Graduate Thesis

In 2021, I published my graduate thesis “Video for All: An Argument Towards Standardization of Video Production Practices and Research.”

This thesis was based on my experience as an English Instructor during the 2020 COVID-19 pandemic, which forced me (and every other educator on the planet) to rapidly shift their teaching modality from face-to-face to online contexts for public safety.

Fortunately for myself, I had a LOT of unrelated experience with videography—which I cover in the Personal Video Project section of this portfolio site—and saw an opportunity to combine my teaching and video talents to meet the moment through green screen video lectures, the video below being my first of a long series during that time:

I did not really expect my students to like or watch this at all… but they did. Not just that, though: they demanded that I flesh it out into a full series soon after publishing the first video.

And so, after creating and publishing 4 videos during that same semester and receiving unusually high levels of good feedback from my students, I knew video pedagogy (making educational and entertaining videos, a.k.a. “edu-tainment”) might be something worth researching for my master’s thesis.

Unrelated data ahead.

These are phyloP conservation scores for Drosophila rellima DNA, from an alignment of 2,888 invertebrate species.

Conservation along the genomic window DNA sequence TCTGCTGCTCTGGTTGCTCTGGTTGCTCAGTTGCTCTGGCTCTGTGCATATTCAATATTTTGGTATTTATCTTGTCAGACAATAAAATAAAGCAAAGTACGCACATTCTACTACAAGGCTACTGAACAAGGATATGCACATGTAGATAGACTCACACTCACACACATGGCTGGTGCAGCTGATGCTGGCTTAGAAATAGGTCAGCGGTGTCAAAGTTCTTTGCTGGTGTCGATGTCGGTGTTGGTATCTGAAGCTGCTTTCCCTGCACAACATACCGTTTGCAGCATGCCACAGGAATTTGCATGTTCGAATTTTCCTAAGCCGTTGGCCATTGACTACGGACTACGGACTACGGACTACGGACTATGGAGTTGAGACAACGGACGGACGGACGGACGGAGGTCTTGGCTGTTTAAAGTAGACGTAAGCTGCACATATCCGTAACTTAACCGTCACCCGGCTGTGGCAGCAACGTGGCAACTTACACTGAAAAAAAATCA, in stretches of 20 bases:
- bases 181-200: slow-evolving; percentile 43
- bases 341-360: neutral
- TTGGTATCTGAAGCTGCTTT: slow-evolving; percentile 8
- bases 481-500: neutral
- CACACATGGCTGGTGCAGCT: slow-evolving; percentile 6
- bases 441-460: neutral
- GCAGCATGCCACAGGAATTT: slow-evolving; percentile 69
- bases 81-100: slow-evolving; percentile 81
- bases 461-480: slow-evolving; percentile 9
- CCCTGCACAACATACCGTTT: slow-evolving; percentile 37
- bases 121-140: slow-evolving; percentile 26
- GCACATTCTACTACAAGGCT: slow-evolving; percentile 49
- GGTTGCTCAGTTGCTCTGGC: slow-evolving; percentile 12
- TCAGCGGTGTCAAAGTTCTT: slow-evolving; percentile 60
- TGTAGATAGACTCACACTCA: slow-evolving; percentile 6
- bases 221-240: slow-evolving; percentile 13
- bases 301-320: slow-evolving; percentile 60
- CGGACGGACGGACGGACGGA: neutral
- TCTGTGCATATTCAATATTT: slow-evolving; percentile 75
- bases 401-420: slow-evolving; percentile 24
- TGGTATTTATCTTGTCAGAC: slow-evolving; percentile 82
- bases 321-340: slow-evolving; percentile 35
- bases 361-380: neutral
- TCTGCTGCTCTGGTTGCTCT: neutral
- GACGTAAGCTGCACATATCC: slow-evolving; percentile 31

Fast forward through a year and a half later of writing, research, and video experimentation to Spring of 2021, and I was ready to publish the 75-page document below, which I couldn’t be more proud of.

Not only am I confident that my research will further the development of “Edu-tainment” for educators in all video contexts, but its hypotheses and suggestions for further research apply to the private sector, too.

At Alma Coffee, for instance, I’ve found myself relying on my video pedagogy research to guide the production of educationally-focused video content, and I’m confident it will continue to follow me for the rest of my career.

You can link my master’s thesis official library catalog here in KSU’s digital commons